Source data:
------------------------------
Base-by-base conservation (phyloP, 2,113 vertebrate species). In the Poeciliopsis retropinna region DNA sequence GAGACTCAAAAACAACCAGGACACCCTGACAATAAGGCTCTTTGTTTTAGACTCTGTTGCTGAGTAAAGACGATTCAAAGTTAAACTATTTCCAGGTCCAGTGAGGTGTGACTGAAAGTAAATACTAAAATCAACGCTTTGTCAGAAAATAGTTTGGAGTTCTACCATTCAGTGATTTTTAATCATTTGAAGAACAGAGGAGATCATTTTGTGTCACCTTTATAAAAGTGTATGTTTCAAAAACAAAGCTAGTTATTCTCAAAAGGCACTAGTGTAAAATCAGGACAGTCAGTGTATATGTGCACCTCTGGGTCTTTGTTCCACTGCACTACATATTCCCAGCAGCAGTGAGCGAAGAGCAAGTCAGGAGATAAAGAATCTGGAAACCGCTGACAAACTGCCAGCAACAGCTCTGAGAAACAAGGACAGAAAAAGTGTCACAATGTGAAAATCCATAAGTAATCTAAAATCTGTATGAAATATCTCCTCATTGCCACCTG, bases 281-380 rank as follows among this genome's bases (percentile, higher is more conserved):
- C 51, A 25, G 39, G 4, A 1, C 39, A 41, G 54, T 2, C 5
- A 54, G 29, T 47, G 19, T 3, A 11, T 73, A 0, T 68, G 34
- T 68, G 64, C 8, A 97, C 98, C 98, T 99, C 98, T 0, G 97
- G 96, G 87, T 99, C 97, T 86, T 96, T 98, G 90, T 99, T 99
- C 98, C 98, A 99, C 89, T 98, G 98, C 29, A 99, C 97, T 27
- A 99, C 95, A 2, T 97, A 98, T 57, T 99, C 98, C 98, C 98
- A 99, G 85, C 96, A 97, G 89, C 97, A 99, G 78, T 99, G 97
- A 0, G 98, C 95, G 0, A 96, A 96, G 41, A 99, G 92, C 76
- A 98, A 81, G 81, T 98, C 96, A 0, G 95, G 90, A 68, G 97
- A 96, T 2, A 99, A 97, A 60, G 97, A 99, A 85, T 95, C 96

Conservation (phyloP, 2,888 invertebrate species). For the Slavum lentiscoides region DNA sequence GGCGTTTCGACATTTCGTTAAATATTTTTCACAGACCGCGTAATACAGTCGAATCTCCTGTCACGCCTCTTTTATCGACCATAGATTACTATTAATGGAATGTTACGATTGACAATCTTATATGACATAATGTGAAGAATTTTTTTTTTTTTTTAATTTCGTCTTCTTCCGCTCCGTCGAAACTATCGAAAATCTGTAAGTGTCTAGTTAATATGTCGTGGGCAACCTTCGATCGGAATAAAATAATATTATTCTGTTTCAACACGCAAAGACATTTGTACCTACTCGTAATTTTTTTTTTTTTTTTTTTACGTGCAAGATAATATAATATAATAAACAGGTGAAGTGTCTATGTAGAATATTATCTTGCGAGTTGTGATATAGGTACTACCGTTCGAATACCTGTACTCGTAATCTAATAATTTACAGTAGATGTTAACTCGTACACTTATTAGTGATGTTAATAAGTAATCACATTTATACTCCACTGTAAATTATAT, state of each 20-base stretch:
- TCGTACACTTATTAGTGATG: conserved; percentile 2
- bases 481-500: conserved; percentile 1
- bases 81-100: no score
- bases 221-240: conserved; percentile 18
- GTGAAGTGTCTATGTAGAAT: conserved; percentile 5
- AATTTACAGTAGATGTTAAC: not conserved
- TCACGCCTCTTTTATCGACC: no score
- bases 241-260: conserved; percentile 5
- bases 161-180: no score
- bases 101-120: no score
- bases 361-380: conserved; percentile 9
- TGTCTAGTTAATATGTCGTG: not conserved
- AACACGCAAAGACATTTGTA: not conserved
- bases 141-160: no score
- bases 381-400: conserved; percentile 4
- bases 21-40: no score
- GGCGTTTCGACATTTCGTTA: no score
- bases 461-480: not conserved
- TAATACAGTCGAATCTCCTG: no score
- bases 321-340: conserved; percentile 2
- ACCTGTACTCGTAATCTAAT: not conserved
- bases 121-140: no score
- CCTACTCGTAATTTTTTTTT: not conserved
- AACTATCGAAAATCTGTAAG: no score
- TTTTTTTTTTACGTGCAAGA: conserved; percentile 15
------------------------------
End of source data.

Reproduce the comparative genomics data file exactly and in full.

Base-by-base conservation (phyloP, 2,113 vertebrate species). In the Poeciliopsis retropinna region DNA sequence GAGACTCAAAAACAACCAGGACACCCTGACAATAAGGCTCTTTGTTTTAGACTCTGTTGCTGAGTAAAGACGATTCAAAGTTAAACTATTTCCAGGTCCAGTGAGGTGTGACTGAAAGTAAATACTAAAATCAACGCTTTGTCAGAAAATAGTTTGGAGTTCTACCATTCAGTGATTTTTAATCATTTGAAGAACAGAGGAGATCATTTTGTGTCACCTTTATAAAAGTGTATGTTTCAAAAACAAAGCTAGTTATTCTCAAAAGGCACTAGTGTAAAATCAGGACAGTCAGTGTATATGTGCACCTCTGGGTCTTTGTTCCACTGCACTACATATTCCCAGCAGCAGTGAGCGAAGAGCAAGTCAGGAGATAAAGAATCTGGAAACCGCTGACAAACTGCCAGCAACAGCTCTGAGAAACAAGGACAGAAAAAGTGTCACAATGTGAAAATCCATAAGTAATCTAAAATCTGTATGAAATATCTCCTCATTGCCACCTG, bases 281-380 rank as follows among this genome's bases (percentile, higher is more conserved):
- C 51, A 25, G 39, G 4, A 1, C 39, A 41, G 54, T 2, C 5
- A 54, G 29, T 47, G 19, T 3, A 11, T 73, A 0, T 68, G 34
- T 68, G 64, C 8, A 97, C 98, C 98, T 99, C 98, T 0, G 97
- G 96, G 87, T 99, C 97, T 86, T 96, T 98, G 90, T 99, T 99
- C 98, C 98, A 99, C 89, T 98, G 98, C 29, A 99, C 97, T 27
- A 99, C 95, A 2, T 97, A 98, T 57, T 99, C 98, C 98, C 98
- A 99, G 85, C 96, A 97, G 89, C 97, A 99, G 78, T 99, G 97
- A 0, G 98, C 95, G 0, A 96, A 96, G 41, A 99, G 92, C 76
- A 98, A 81, G 81, T 98, C 96, A 0, G 95, G 90, A 68, G 97
- A 96, T 2, A 99, A 97, A 60, G 97, A 99, A 85, T 95, C 96

Conservation (phyloP, 2,888 invertebrate species). For the Slavum lentiscoides region DNA sequence GGCGTTTCGACATTTCGTTAAATATTTTTCACAGACCGCGTAATACAGTCGAATCTCCTGTCACGCCTCTTTTATCGACCATAGATTACTATTAATGGAATGTTACGATTGACAATCTTATATGACATAATGTGAAGAATTTTTTTTTTTTTTTAATTTCGTCTTCTTCCGCTCCGTCGAAACTATCGAAAATCTGTAAGTGTCTAGTTAATATGTCGTGGGCAACCTTCGATCGGAATAAAATAATATTATTCTGTTTCAACACGCAAAGACATTTGTACCTACTCGTAATTTTTTTTTTTTTTTTTTTACGTGCAAGATAATATAATATAATAAACAGGTGAAGTGTCTATGTAGAATATTATCTTGCGAGTTGTGATATAGGTACTACCGTTCGAATACCTGTACTCGTAATCTAATAATTTACAGTAGATGTTAACTCGTACACTTATTAGTGATGTTAATAAGTAATCACATTTATACTCCACTGTAAATTATAT, state of each 20-base stretch:
- TCGTACACTTATTAGTGATG: conserved; percentile 2
- bases 481-500: conserved; percentile 1
- bases 81-100: no score
- bases 221-240: conserved; percentile 18
- GTGAAGTGTCTATGTAGAAT: conserved; percentile 5
- AATTTACAGTAGATGTTAAC: not conserved
- TCACGCCTCTTTTATCGACC: no score
- bases 241-260: conserved; percentile 5
- bases 161-180: no score
- bases 101-120: no score
- bases 361-380: conserved; percentile 9
- TGTCTAGTTAATATGTCGTG: not conserved
- AACACGCAAAGACATTTGTA: not conserved
- bases 141-160: no score
- bases 381-400: conserved; percentile 4
- bases 21-40: no score
- GGCGTTTCGACATTTCGTTA: no score
- bases 461-480: not conserved
- TAATACAGTCGAATCTCCTG: no score
- bases 321-340: conserved; percentile 2
- ACCTGTACTCGTAATCTAAT: not conserved
- bases 121-140: no score
- CCTACTCGTAATTTTTTTTT: not conserved
- AACTATCGAAAATCTGTAAG: no score
- TTTTTTTTTTACGTGCAAGA: conserved; percentile 15